I'll admit it. Growing up, I was a true blue Gap guy. This was prior to the Old Navy years, when the Gap was all about simple, stylish, affordable clothes. Then came along the Gap that ironically was trying so hard to not be Old Navy, while doing everything it could to be Banana Republic. It wasn't long until the Gap became a bland, soulless brand. I even let a couple of years slip by without ever stepping into a Gap store.
Then their logo debacle went down. I decided to see what the Gap had been up to. Stuffed in the middle of a rack, I discovered a denim shirt (technically it's a chambray shirt) that was reminiscent of the clothes the Gap was creating back in its heyday, circa '92.
It was new, but old. It was dressy, yet casual. It was perfect and flawed. I had to have it. I can honestly say it's become my favorite article of clothing. I've worn it to business meetings on Madison Ave. and I've crashed in it for a Sunday afternoon nap. It literally goes with everything—shorts, suits, slacks and selvedge.
If the Gap simply took a look at this particular product and began patterning other articles of clothing after this concept—they'd be able to both simplify and grow simultaneously. Think about it, the perfect khakis, the go-to sweater, the wear-anywhere jacket. The Gap simply needs to focus on clothes with character. And let's face it, if they had just redesigned their logo to match this tag, they'd probably have been good to go.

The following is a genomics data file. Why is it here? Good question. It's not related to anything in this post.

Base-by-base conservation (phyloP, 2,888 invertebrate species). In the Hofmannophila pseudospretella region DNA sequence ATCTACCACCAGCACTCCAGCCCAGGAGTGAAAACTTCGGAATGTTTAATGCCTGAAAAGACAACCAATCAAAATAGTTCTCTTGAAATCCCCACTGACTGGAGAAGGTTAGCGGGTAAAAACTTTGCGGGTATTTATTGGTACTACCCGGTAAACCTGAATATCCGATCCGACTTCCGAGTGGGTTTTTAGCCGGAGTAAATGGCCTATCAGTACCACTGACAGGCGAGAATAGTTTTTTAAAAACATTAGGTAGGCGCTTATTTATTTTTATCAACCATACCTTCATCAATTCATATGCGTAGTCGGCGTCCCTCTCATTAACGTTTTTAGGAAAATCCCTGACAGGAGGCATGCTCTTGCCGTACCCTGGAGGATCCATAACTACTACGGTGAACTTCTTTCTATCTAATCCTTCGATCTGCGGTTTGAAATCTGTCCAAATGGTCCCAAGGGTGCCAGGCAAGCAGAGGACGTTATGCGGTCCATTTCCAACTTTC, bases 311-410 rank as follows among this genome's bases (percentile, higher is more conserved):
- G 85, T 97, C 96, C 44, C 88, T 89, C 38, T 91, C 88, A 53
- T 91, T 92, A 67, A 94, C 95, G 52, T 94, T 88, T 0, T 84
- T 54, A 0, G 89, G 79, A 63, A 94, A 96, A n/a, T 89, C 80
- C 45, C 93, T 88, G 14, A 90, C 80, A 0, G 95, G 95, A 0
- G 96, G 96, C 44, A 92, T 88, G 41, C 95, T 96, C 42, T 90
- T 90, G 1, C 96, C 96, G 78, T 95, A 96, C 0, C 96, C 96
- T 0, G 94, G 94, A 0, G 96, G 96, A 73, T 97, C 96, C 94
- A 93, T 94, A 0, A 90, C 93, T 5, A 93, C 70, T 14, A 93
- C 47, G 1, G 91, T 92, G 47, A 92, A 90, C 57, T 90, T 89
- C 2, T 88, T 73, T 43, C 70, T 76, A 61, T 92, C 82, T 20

Agreed on pretty much all counts. Though I think, in addition to style, the "slim fit" business has to end. I was in a Gap (and in a mall) for the first time in at least a year over the weekend. Found a shirt I was rather taken with, only to try it on and realize it was a slim fit. Which meant that, even upping sizes, the sleeves were so tight on my arms that they probably could've doubled as blood pressure cuffs. If it had fit like a normal shirt - like any of the several shirts I've purchased from Gap over the years, I'd have bought it, but I want to wear clothes that are comfortable, not stuff that would be snug on the most emaciated of hipsters.
Yeah, I definitely think that sizing would need to be a big part of their consideration set. Under the notion that they'd simplify their selection by creating 'best of' each type of apparel, they could definitely go broad on the size offerings. One of the things that makes this chambray shirt of mine so amazing is that it's beyond comfortable.
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